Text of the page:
The power of Habits

Updated: May 21


We share a number of clients with Total Media, and their sister behavioural planning agency Behave.The latter have just started a series of behaviour science podcasts which are well worth checking out.


The first covers the power of habits, and you can here if you have 30 mins spare.

But if not, I've pulled out some handy highlights…


We are creatures of habit, and follow engrained behaviours because it makes our lives easier

For brands, habits are both good and bad...

  • Good for locking in existing consumers (you just need to find simple ways to reinforce existing behaviour).

  • Bad when it comes to attracting new consumers, as you have to not just break existing habits that tie them to other brands, but form new ones which bond them to you.

(to editorialise on the latter, this is why price promoting is a weak change trigger as it has no inherent habitual value: often switchers will just switch back, and all you end up doing is pulling forward purchases on the cheap from your existing consumer who would have bought anyway)


There are some key occasions/events where people are more open to establishing new habits that brands can tap into…

  1. Fresh starts: we are more likely to try new things at the beginning of the year/month/week.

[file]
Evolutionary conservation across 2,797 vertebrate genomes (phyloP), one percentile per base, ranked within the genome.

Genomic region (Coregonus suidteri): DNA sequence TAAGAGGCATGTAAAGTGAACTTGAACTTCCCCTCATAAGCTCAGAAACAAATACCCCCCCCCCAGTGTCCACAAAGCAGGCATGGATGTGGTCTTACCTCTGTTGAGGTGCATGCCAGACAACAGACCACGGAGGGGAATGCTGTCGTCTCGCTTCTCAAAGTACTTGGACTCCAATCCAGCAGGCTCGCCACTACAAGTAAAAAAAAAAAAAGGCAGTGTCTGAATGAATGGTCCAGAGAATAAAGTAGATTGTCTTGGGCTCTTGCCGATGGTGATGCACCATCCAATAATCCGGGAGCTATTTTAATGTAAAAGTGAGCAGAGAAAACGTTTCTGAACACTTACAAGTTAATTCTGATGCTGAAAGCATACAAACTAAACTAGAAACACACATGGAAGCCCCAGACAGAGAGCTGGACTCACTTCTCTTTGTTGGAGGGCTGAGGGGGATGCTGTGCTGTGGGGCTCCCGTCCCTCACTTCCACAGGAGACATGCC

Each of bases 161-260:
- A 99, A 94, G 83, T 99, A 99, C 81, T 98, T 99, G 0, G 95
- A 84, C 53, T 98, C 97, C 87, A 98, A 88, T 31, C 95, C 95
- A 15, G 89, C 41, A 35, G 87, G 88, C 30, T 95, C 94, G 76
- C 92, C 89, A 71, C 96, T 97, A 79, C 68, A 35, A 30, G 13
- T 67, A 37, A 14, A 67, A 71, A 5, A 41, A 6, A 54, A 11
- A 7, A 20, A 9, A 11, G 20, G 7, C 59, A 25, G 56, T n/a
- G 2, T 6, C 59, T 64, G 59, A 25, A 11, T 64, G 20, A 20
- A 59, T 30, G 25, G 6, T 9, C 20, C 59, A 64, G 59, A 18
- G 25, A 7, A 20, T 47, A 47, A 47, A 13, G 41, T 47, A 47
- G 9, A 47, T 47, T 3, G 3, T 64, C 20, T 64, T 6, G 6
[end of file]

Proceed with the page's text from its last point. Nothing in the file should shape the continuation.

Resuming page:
2. Life changes: major life events trigger all sorts of new habit forming, and can make us open to changes completely unrelated to the event in question (think births, marriage, kids starting school/leaving home, big birthdays, new job moving house).

  3. 9-enders: having a birthday that ends in a 9 is a huge spur for behaviour change of all kinds (membership of Ashley Madison apparently confirms this).


These can all be really handy for media targeting, particularly on line, but from a creative perspective it's important not to be too obvious in what you say. If you look like a stalker it can be counterproductive and antagonise, which we all know from having ads follow us around the internet. It's much better to be subtle/subliminal, and let people draw their own conclusions.


Implementation intention (getting people to be really specific about planned behaviour) and public commitment (going on record about it with others) is important for locking in habits…and encouraging this type of behaviour in comms can be more effective than just speaking to motivations/benefits.


Rather than try to establish completely new habits/behaviours (which is hard), it is often easier to piggyback existing actions, making adoption much easier (example: people don’t check batteries in smoke alarms, so London Fire Brigade got them to do this at the same time as clock changes in the spring and autumn).


Having triggered an action (as above) it is more effectively embedded if there is an immediate ‘physical’ reward and a mechanic for repetition (from personal experience, creating ‘ritual’ with some emotional or symbolic meaning is more powerful still).


For those that are interested, here is something I wrote a few years ago on ritual which, having just re-visited, makes some interesting points if I say so myself...


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